The Herald on Sunday is reporting today on some worrying trends in child poverty in Aotearoa.
The Government has been very careful not to properly measure the problem. The formerly proud to be a westie Minister Paula Bennett has joked in Parliament about how there is not an official measure for child poverty.
The new Children’s Commissioner Dr Russell Wills could see that the failure to properly measure such an important statistic was crazy. To show how bizarre the Government’s approach to the issue is his application for funding of research into the area was declined. So he did something unusual. He approached a private trust for funding so that the research could be completed. And the results are due out tomorrow and it sounds like they will be deeply concerning.
As stated in the Herald on Sunday editorial this morning:
A cynic might suggest it sometimes suits the Government to have no reliable measure of the problems facing the nation. If ministers can’t quantify a problem, then neither can their opponents.
Dr Russell Wills, Bennett’s appointment as Children’s Commissioner, was refused permission to measure and monitor child poverty and its impact on health and social wellbeing. So, displaying admirable enterprise for someone on the public payroll, he bypassed the Government and went to the charitable JR McKenzie Trust for $525,000 funding for the project.
The result, to be published tomorrow, is a truly independent measure of this blight on New Zealand society.
The first Child Poverty Monitor will graphically illustrate how children are spending longer periods in severe deprivation than previously recognised. The outcomes include a 12 per cent upturn in hospital admissions for children’s illnesses that are associated with poverty and over-crowding.
In a related article the HOS reported on a shocking increase in the number of children being admitted to Hospital with third world diseases. The article states:
Wills’ report is expected to reveal a 12 per cent rise from 2007 to 2011 in hospital admissions for poverty-related illnesses such as acute bronchiolitis, gastroenteritis, asthma, acute upper respiratory infections and skin infections.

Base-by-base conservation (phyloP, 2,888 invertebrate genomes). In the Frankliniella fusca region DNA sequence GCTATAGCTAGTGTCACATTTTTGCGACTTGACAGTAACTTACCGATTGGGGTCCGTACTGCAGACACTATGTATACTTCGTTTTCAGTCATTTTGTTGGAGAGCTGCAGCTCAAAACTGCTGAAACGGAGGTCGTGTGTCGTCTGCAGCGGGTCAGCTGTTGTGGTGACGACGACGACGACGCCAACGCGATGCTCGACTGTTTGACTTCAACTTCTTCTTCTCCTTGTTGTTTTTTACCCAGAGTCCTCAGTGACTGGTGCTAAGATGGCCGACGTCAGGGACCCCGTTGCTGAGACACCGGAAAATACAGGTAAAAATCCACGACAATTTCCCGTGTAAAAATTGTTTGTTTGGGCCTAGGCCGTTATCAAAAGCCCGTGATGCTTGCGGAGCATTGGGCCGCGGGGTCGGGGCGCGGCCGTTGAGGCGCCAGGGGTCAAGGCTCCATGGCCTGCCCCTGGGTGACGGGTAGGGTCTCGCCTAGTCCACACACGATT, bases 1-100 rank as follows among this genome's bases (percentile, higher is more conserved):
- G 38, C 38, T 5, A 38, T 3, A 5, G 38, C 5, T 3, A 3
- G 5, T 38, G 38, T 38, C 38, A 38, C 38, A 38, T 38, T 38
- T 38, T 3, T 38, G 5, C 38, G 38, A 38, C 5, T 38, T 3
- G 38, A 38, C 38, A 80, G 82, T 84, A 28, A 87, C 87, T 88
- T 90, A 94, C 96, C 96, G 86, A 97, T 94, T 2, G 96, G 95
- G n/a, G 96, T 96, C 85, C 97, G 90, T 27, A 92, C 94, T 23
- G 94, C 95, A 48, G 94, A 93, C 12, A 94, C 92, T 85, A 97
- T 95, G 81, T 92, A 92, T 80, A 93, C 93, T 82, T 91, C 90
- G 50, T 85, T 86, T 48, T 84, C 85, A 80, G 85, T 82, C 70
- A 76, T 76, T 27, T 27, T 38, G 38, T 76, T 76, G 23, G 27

Most New Zealanders will find the numbers of children affected by disease shocking … but for those of us working clinically with families in poverty it is not surprising.”Wills also works as a paediatrician in Hawke’s Bay. He said hospital wards were now full of poor, sick children every month of the year – not just in winter. There was no longer a “summer lull” in diseases.
“I do see parents who have made bad choices but most families on the hospital wards with sick children are spending their very small income very carefully,” he said. “You don’t get 10 to 12 people living in a two-bedroom house because they want to.” The Government lacked “a plan” to reduce child poverty.
In the same article Kevin Hague commented on the recommendation of the Public Health Advisory Committee for the Government to set targets to reduce child poverty made in 2009.
Nothing has happened to that recommendation. They don’t want to look bad.”
And in a further article the HOS reported on a computer glitch that has meant the data that the Government has been collecting has been compromised and has underreported child abuse notifications. The computer programme apparently did not take into account cases for a particular month where the data was entered more than 2 days after the end of the month.
The combined effect is distressing. The Government is refusing to measure some data and the data that it does collect has been compromised. And meantime more and more kids are showing signs of living in third world conditions in Aotearoa while Bennett and co refuse to accept there is a problem.
Paula Bennett and the entire National Government should be hanging their heads in shame.
The final word should be left to the writer of the excellent editorial in today’s HOS.
Child poverty should not exist in this country. Blaming parents is pointless. No child should be left under-nourished or shivering in an uninsulated house. No child should suffer the preventable diseases of poverty. New Zealand can afford to rescue its most vulnerable citizens from neglect and abuse.
The Children’s Commissioner is right to give us this reality check for Christmas.